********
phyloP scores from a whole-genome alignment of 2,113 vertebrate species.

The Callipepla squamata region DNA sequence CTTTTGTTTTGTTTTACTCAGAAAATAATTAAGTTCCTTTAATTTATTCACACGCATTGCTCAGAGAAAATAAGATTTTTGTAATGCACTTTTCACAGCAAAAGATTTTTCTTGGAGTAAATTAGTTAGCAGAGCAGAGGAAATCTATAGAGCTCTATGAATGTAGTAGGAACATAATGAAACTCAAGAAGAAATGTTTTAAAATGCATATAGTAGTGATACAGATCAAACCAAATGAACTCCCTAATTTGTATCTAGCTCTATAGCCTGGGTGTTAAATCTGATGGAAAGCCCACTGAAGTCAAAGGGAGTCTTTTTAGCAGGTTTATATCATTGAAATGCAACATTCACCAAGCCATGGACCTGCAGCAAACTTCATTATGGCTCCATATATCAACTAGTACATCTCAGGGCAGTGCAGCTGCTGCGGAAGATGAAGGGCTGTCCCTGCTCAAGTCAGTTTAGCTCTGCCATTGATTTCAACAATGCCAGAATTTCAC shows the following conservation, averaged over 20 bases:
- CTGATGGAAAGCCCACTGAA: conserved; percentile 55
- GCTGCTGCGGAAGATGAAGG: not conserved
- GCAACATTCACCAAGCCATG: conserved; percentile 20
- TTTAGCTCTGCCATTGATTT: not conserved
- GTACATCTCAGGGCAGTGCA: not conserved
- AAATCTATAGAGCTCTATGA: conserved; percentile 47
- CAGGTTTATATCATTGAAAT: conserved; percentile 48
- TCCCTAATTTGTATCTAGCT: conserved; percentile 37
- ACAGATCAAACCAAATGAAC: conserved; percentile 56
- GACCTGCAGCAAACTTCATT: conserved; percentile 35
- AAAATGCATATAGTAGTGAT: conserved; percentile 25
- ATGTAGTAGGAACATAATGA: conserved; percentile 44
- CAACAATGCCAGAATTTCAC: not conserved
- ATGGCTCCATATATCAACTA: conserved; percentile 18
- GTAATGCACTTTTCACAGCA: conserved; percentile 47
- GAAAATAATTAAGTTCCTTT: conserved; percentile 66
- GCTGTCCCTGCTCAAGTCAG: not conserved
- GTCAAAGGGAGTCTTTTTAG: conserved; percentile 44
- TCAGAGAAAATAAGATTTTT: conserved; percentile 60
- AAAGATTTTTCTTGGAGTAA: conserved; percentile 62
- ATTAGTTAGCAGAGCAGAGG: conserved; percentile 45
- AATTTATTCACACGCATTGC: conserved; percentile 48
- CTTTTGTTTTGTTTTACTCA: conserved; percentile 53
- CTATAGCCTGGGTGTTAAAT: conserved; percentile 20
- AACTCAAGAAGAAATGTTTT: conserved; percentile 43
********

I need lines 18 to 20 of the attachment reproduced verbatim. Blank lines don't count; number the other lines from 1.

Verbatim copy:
- GAAAATAATTAAGTTCCTTT: conserved; percentile 66
- GCTGTCCCTGCTCAAGTCAG: not conserved
- GTCAAAGGGAGTCTTTTTAG: conserved; percentile 44